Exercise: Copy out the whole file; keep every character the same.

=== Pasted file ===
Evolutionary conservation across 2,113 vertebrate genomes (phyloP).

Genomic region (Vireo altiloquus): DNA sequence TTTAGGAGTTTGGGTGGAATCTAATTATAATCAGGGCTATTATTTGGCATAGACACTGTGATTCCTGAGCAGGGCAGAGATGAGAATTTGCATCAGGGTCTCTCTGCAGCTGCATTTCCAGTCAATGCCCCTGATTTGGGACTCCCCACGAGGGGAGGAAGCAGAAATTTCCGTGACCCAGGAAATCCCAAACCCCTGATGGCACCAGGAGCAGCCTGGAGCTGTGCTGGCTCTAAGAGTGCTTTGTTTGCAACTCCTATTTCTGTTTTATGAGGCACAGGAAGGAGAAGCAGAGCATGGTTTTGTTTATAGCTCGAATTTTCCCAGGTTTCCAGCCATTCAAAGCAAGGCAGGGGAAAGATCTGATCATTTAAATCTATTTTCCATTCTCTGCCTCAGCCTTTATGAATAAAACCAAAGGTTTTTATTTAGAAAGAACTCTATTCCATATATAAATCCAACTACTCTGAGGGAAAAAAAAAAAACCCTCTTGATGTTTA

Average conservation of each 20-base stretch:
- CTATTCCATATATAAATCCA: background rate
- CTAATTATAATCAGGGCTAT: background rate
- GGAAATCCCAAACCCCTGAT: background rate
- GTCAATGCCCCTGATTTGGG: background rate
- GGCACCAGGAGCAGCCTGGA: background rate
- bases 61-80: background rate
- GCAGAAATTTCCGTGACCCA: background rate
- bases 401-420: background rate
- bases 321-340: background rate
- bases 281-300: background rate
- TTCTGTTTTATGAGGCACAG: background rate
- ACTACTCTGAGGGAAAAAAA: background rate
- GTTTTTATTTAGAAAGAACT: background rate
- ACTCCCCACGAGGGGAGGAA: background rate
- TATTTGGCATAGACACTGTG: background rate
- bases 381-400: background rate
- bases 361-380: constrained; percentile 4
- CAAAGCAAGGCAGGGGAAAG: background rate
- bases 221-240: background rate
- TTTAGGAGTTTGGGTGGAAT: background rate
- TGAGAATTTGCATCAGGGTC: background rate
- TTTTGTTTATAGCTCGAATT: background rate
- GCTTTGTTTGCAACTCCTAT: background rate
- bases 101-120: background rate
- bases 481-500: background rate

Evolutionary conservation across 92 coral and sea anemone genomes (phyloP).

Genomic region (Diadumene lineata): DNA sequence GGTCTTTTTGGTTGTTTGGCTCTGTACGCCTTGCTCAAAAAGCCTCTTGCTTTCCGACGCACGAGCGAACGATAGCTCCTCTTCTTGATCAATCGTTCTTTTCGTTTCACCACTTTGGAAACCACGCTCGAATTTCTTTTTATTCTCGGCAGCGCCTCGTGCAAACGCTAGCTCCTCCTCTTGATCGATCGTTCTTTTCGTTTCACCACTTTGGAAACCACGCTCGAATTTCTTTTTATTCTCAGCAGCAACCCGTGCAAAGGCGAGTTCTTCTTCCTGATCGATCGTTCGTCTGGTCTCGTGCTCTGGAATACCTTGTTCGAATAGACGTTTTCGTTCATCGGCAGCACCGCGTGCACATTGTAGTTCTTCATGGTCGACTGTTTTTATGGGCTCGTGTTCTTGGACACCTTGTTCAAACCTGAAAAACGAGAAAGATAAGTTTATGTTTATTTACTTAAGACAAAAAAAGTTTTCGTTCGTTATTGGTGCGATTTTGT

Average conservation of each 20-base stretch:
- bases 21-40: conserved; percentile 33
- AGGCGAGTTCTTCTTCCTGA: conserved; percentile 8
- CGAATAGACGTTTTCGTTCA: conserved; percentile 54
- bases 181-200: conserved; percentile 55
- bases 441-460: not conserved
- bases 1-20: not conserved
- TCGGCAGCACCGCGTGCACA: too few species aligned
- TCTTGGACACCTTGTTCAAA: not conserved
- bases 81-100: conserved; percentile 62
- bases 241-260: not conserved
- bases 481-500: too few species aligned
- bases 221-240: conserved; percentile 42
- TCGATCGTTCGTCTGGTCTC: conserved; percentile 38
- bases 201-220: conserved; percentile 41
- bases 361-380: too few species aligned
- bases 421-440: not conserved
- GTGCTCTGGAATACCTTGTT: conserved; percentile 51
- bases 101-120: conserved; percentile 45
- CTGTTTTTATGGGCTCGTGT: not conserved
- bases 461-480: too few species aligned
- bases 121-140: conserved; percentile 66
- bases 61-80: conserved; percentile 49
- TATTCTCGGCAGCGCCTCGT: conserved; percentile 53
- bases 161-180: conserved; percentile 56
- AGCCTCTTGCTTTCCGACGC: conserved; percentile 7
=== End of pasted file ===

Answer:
Evolutionary conservation across 2,113 vertebrate genomes (phyloP).

Genomic region (Vireo altiloquus): DNA sequence TTTAGGAGTTTGGGTGGAATCTAATTATAATCAGGGCTATTATTTGGCATAGACACTGTGATTCCTGAGCAGGGCAGAGATGAGAATTTGCATCAGGGTCTCTCTGCAGCTGCATTTCCAGTCAATGCCCCTGATTTGGGACTCCCCACGAGGGGAGGAAGCAGAAATTTCCGTGACCCAGGAAATCCCAAACCCCTGATGGCACCAGGAGCAGCCTGGAGCTGTGCTGGCTCTAAGAGTGCTTTGTTTGCAACTCCTATTTCTGTTTTATGAGGCACAGGAAGGAGAAGCAGAGCATGGTTTTGTTTATAGCTCGAATTTTCCCAGGTTTCCAGCCATTCAAAGCAAGGCAGGGGAAAGATCTGATCATTTAAATCTATTTTCCATTCTCTGCCTCAGCCTTTATGAATAAAACCAAAGGTTTTTATTTAGAAAGAACTCTATTCCATATATAAATCCAACTACTCTGAGGGAAAAAAAAAAAACCCTCTTGATGTTTA

Average conservation of each 20-base stretch:
- CTATTCCATATATAAATCCA: background rate
- CTAATTATAATCAGGGCTAT: background rate
- GGAAATCCCAAACCCCTGAT: background rate
- GTCAATGCCCCTGATTTGGG: background rate
- GGCACCAGGAGCAGCCTGGA: background rate
- bases 61-80: background rate
- GCAGAAATTTCCGTGACCCA: background rate
- bases 401-420: background rate
- bases 321-340: background rate
- bases 281-300: background rate
- TTCTGTTTTATGAGGCACAG: background rate
- ACTACTCTGAGGGAAAAAAA: background rate
- GTTTTTATTTAGAAAGAACT: background rate
- ACTCCCCACGAGGGGAGGAA: background rate
- TATTTGGCATAGACACTGTG: background rate
- bases 381-400: background rate
- bases 361-380: constrained; percentile 4
- CAAAGCAAGGCAGGGGAAAG: background rate
- bases 221-240: background rate
- TTTAGGAGTTTGGGTGGAAT: background rate
- TGAGAATTTGCATCAGGGTC: background rate
- TTTTGTTTATAGCTCGAATT: background rate
- GCTTTGTTTGCAACTCCTAT: background rate
- bases 101-120: background rate
- bases 481-500: background rate

Evolutionary conservation across 92 coral and sea anemone genomes (phyloP).

Genomic region (Diadumene lineata): DNA sequence GGTCTTTTTGGTTGTTTGGCTCTGTACGCCTTGCTCAAAAAGCCTCTTGCTTTCCGACGCACGAGCGAACGATAGCTCCTCTTCTTGATCAATCGTTCTTTTCGTTTCACCACTTTGGAAACCACGCTCGAATTTCTTTTTATTCTCGGCAGCGCCTCGTGCAAACGCTAGCTCCTCCTCTTGATCGATCGTTCTTTTCGTTTCACCACTTTGGAAACCACGCTCGAATTTCTTTTTATTCTCAGCAGCAACCCGTGCAAAGGCGAGTTCTTCTTCCTGATCGATCGTTCGTCTGGTCTCGTGCTCTGGAATACCTTGTTCGAATAGACGTTTTCGTTCATCGGCAGCACCGCGTGCACATTGTAGTTCTTCATGGTCGACTGTTTTTATGGGCTCGTGTTCTTGGACACCTTGTTCAAACCTGAAAAACGAGAAAGATAAGTTTATGTTTATTTACTTAAGACAAAAAAAGTTTTCGTTCGTTATTGGTGCGATTTTGT

Average conservation of each 20-base stretch:
- bases 21-40: conserved; percentile 33
- AGGCGAGTTCTTCTTCCTGA: conserved; percentile 8
- CGAATAGACGTTTTCGTTCA: conserved; percentile 54
- bases 181-200: conserved; percentile 55
- bases 441-460: not conserved
- bases 1-20: not conserved
- TCGGCAGCACCGCGTGCACA: too few species aligned
- TCTTGGACACCTTGTTCAAA: not conserved
- bases 81-100: conserved; percentile 62
- bases 241-260: not conserved
- bases 481-500: too few species aligned
- bases 221-240: conserved; percentile 42
- TCGATCGTTCGTCTGGTCTC: conserved; percentile 38
- bases 201-220: conserved; percentile 41
- bases 361-380: too few species aligned
- bases 421-440: not conserved
- GTGCTCTGGAATACCTTGTT: conserved; percentile 51
- bases 101-120: conserved; percentile 45
- CTGTTTTTATGGGCTCGTGT: not conserved
- bases 461-480: too few species aligned
- bases 121-140: conserved; percentile 66
- bases 61-80: conserved; percentile 49
- TATTCTCGGCAGCGCCTCGT: conserved; percentile 53
- bases 161-180: conserved; percentile 56
- AGCCTCTTGCTTTCCGACGC: conserved; percentile 7